Though it would often seem that the \begin{align*}K_{eq}\end{align*}Keq value would have various units depending on the values of the exponents in the expression, the general rule is that any units are dropped. All \begin{align*}K_{eq}\end{align*}Keq values will be reported as having no units.

Sample Problem: Calculating an Equilibrium Constant

Equilibrium occurs when nitrogen monoxide gas reacts with oxygen gas to form nitrogen dioxide gas.

\begin{align*}2\text{NO}(g)+\text{O}_2(g) \rightleftarrows 2\text{NO}_2(g)\end{align*}2NO(g)+O2(g)2NO2(g)

At equilibrium at 230°C, the concentrations are measured to be [NO] = 0.0542 M, [O2] = 0.127 M, and [NO2] = 15.5 M. Calculate the equilibrium constant at this temperature.

Step 1: List the known values and plan the problem.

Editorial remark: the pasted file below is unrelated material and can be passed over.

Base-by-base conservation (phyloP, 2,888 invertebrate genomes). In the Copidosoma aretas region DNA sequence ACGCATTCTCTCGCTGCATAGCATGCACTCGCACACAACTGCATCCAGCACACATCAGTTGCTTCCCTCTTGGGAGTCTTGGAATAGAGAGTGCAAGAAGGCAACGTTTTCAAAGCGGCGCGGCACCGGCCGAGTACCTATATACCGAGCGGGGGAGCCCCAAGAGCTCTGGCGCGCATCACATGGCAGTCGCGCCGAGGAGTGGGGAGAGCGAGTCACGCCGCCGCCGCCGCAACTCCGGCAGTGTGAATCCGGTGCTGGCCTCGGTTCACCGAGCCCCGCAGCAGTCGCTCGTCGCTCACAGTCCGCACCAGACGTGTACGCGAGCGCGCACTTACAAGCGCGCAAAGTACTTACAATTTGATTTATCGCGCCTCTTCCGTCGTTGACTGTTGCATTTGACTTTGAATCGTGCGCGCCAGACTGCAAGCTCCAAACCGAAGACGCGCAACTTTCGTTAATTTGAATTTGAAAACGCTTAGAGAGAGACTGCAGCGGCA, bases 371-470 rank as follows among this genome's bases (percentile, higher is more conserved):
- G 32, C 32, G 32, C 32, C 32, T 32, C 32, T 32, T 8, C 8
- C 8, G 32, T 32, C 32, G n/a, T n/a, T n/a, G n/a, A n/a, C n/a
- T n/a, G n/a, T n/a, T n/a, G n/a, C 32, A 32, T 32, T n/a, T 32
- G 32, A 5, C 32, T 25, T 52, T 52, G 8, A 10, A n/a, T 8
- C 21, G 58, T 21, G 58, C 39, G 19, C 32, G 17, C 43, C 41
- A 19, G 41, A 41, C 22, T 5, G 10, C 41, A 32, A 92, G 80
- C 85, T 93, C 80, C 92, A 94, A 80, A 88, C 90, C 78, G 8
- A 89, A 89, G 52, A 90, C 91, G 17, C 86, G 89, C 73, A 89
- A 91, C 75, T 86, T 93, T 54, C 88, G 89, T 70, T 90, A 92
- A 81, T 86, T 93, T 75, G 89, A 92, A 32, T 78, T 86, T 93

• [NO] = 0.0542 M
  • [O2] = 0.127 M
  • [NO2] = 15.5 M


  • \begin{align*}K_{eq}\end{align*}Keq value

The equilibrium expression is first written according to the general form in the text. The equilibrium values are substituted into the expression and the value calculated.

Step 2: Solve.

\begin{align*}K_{eq}=\frac{\left [\text{NO}_2 \right ]^2}{\left [\text{NO} \right ]^2 \left [\text{O}_2 \right ]}\end{align*}Keq=[NO2]2[NO]2[O2]

Substituting in the concentrations at equilibrium:

\begin{align*}K_{eq}=\frac{\left ( 15.5\right )^2}{\left (0.0542 \right )^2 \left (0.127\right )}=6.44 \times 10^5\end{align*}Keq=(15.5)2(0.0542)2(0.127)=6.44×105